Name: Dhanendra Kumar
Age: 62 years
Interests: Music, Indian Art and Culture
Qualification: An Indian Administrative Service (IAS) officer (1968 batch). Physics (Electronics) graduate from University of Allahabad.
Work Experience: Resident director of India Investment Centre, London, from 1983 to 1986; Kumar joined the World Bank as executive director in charge of India, Bangladesh, Bhutan and Sri Lanka. He was chairman and managing director, Rural Electrification Corporation, under the Ministry of Power from May 2002 to October 2002. Additional secretary, Department of Telecommunication and secretary, Telecom Commission from September 1998 to May 2002.
When does competition become unhealthy?
We see competition as the process of rivalry among businesses to win customers. It is expected that the process of competition should bring in the best — what is best in terms of prices and quality — where the consumer should have either choice. We do not define competition in terms of market share. Nor is there a threshold except in the case of mergers and acquisitions. For instance, in section 5 of the Competition Act which deals with M&As, we have defined thresholds of Rs. 1,000 crores of assets or Rs. 3,000 crores turnover.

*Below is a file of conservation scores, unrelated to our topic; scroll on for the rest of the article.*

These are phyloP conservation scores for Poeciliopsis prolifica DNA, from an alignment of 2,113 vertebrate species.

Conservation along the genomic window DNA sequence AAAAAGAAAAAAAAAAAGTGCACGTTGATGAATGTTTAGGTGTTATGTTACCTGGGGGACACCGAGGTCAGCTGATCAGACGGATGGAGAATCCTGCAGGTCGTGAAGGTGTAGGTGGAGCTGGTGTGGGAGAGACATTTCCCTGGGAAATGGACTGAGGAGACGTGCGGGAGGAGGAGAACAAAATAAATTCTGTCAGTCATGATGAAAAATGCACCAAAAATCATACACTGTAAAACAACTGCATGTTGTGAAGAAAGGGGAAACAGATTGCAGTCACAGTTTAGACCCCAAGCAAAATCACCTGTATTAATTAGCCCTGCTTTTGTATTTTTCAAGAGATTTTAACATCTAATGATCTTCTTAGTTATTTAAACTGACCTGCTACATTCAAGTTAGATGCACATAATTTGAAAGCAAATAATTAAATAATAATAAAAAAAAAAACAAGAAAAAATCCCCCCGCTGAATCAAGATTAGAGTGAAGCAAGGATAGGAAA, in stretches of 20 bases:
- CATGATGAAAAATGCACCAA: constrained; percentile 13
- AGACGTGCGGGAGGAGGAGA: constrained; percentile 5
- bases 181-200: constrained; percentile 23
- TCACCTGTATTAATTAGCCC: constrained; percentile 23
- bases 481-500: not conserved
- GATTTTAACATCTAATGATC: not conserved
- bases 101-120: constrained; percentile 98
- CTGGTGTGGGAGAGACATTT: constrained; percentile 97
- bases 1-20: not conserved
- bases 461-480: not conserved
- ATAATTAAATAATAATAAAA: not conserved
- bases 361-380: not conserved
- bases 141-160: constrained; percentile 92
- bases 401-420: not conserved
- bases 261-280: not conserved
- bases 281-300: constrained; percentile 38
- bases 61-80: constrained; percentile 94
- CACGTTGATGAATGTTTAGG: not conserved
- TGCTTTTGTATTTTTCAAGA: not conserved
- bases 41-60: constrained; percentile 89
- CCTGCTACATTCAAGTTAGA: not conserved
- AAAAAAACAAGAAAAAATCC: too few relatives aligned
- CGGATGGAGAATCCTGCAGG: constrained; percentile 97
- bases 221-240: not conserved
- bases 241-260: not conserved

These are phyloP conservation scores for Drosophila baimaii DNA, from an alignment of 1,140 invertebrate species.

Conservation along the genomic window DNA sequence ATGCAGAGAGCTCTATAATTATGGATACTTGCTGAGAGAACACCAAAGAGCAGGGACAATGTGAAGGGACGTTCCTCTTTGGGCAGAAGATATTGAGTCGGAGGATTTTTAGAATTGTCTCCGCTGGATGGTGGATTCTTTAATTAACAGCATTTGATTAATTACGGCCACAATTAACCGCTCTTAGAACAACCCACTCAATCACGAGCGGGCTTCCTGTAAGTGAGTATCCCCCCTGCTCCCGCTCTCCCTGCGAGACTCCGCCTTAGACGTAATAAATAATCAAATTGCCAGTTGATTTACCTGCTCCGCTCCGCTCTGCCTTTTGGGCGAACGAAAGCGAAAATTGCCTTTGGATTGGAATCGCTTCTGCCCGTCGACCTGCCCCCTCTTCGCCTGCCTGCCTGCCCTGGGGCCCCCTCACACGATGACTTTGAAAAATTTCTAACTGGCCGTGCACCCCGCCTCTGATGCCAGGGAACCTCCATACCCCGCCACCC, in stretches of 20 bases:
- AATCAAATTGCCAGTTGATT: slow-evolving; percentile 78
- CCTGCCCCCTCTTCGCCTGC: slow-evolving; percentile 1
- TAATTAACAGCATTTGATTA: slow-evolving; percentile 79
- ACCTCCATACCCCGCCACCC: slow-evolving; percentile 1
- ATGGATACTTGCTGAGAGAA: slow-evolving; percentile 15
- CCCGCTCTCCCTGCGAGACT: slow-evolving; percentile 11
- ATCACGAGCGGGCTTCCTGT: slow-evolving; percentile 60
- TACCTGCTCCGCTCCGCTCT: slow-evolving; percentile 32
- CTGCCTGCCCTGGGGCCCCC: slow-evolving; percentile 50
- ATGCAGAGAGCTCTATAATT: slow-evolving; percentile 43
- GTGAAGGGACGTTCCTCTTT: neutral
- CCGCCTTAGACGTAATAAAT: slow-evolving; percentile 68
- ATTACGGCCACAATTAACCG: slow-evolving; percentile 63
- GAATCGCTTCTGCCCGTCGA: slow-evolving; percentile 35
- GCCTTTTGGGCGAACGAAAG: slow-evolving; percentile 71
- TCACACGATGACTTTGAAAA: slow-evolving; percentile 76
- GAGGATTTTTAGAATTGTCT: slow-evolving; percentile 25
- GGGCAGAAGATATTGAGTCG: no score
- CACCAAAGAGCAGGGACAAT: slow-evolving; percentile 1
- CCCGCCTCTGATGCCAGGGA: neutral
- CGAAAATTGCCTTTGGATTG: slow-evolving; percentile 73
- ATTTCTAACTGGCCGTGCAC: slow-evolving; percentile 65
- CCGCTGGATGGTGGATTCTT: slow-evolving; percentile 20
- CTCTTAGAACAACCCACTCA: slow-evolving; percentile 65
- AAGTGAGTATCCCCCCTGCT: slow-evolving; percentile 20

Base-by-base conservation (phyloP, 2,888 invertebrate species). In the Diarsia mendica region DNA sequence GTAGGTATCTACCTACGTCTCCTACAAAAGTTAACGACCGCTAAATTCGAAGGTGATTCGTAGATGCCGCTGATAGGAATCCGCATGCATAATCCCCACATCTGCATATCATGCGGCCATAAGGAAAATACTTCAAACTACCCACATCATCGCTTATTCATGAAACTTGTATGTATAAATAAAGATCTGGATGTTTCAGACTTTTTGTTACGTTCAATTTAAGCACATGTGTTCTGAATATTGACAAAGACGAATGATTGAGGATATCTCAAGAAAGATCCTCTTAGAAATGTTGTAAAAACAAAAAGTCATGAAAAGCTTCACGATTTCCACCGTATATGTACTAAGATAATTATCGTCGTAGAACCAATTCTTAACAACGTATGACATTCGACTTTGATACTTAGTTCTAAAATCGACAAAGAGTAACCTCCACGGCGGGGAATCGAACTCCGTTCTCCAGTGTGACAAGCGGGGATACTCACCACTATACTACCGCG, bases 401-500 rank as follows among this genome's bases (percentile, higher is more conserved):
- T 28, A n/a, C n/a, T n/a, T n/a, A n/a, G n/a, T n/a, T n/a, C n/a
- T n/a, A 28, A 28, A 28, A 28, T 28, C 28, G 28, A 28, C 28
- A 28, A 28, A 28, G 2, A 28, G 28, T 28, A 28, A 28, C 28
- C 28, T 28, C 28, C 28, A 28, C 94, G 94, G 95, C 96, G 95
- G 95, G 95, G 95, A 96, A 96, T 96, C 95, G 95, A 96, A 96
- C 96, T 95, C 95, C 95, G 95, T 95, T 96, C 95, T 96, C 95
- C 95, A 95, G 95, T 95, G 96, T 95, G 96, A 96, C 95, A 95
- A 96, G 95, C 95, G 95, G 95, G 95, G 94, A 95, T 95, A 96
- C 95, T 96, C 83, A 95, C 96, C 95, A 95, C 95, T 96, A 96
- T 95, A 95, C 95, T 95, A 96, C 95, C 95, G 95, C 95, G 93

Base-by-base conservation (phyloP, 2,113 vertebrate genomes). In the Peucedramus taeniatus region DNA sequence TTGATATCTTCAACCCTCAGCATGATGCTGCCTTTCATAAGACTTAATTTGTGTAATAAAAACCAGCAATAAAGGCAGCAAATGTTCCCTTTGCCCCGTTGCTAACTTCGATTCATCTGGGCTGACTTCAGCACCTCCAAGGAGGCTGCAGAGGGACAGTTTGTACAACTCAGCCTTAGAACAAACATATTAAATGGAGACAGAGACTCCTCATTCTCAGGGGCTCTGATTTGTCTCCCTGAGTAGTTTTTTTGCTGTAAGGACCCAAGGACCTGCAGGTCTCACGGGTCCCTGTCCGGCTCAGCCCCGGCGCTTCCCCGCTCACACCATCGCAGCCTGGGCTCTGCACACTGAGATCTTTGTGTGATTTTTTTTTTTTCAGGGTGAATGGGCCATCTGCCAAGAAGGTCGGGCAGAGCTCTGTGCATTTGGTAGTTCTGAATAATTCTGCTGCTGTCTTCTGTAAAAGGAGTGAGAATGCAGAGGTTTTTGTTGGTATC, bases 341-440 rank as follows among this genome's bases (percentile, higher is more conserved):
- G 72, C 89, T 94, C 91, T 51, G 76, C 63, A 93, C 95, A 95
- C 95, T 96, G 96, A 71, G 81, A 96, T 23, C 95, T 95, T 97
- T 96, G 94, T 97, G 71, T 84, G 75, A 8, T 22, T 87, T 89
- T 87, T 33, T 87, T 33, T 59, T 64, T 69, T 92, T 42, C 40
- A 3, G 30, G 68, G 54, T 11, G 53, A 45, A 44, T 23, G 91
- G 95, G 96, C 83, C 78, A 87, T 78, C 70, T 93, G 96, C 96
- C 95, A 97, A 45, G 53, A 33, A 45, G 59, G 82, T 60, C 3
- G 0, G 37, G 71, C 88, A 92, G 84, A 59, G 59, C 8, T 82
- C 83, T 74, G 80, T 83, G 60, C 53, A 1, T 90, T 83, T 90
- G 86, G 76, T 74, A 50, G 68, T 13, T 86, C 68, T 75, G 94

Markets today are global; therefore enterprises need to be of a certain minimum size to be able to compete in the global market place. Do you fragment domestic competition such that a company remains a pygmy or do you encourage it to push for greater market share in its global ambition?
It is not our concern to check monopolies – that was the concept under the Monopolies and Restrictive Trade Practices Act, 1969 (MRTP). The Competition Act is a promotional, not a restrictive act. It punishes abuse of dominant position not dominance per se. A firm is free to grow as large as it pleases, or achieve as big a market share as it can. Firms can achieve dominant position legitimately through innovation or greater entrepreneurial effort, and many practices that on the surface look anti competitive can actually also serve very legitimate pro competitive functions.
(This article is excerpted from the latest Forbes India 06 November, 2009 issue which is now available at news stands and book stores. You can buy our tablet version from Magzter.com)